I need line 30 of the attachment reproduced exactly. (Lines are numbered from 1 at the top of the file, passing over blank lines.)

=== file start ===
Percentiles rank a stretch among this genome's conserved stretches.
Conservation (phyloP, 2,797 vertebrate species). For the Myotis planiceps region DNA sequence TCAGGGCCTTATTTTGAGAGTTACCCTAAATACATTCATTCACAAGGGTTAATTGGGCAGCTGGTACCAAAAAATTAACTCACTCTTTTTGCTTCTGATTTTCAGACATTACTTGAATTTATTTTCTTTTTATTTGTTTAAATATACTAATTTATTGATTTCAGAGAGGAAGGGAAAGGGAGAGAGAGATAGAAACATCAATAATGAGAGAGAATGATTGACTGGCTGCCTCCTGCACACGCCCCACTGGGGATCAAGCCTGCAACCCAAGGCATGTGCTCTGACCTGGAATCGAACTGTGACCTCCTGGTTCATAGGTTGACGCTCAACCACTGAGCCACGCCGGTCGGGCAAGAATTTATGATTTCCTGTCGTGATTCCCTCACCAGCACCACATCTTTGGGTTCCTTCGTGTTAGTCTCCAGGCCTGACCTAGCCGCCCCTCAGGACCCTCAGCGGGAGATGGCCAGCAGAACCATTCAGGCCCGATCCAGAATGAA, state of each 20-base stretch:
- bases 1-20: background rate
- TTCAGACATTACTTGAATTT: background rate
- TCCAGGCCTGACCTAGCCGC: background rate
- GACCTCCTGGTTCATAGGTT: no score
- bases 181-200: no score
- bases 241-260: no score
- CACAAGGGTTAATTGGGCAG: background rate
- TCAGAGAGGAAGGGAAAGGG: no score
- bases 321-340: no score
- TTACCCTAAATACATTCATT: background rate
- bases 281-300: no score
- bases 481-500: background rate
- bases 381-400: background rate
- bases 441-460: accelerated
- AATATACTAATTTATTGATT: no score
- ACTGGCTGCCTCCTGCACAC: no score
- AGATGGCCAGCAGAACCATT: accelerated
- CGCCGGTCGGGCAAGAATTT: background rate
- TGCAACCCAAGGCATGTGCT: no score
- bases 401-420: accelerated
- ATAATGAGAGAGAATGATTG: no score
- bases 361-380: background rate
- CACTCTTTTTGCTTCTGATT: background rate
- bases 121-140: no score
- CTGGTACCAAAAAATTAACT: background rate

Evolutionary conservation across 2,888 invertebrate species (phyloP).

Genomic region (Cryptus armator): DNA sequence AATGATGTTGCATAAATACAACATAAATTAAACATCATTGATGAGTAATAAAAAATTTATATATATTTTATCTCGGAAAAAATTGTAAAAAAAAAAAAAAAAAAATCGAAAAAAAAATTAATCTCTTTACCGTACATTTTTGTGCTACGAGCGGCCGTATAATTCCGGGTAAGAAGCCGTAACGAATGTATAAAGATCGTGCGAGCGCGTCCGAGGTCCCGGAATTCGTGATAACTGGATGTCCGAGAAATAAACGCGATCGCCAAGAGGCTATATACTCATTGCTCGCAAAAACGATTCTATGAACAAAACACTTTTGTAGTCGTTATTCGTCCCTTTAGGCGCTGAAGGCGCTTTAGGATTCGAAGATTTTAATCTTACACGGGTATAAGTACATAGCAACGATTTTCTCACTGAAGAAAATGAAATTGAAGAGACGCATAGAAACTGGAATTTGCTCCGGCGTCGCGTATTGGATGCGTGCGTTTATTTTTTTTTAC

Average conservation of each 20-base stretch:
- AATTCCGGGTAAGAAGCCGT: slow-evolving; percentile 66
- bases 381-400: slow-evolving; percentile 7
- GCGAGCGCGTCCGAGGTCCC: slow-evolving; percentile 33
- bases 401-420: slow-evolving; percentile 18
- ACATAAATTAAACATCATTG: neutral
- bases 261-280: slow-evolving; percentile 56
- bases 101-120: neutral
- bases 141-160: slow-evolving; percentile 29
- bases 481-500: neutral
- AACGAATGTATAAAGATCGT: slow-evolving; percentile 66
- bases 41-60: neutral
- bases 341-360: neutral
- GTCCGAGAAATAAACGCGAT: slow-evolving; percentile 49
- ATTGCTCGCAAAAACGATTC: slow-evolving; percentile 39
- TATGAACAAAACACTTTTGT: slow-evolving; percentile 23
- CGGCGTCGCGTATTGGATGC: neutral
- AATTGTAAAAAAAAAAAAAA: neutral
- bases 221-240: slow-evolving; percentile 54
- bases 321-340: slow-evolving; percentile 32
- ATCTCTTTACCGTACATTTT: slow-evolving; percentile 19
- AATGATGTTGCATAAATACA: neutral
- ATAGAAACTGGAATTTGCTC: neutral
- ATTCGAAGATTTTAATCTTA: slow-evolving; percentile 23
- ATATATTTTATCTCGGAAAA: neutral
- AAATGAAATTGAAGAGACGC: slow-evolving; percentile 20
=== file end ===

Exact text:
Average conservation of each 20-base stretch: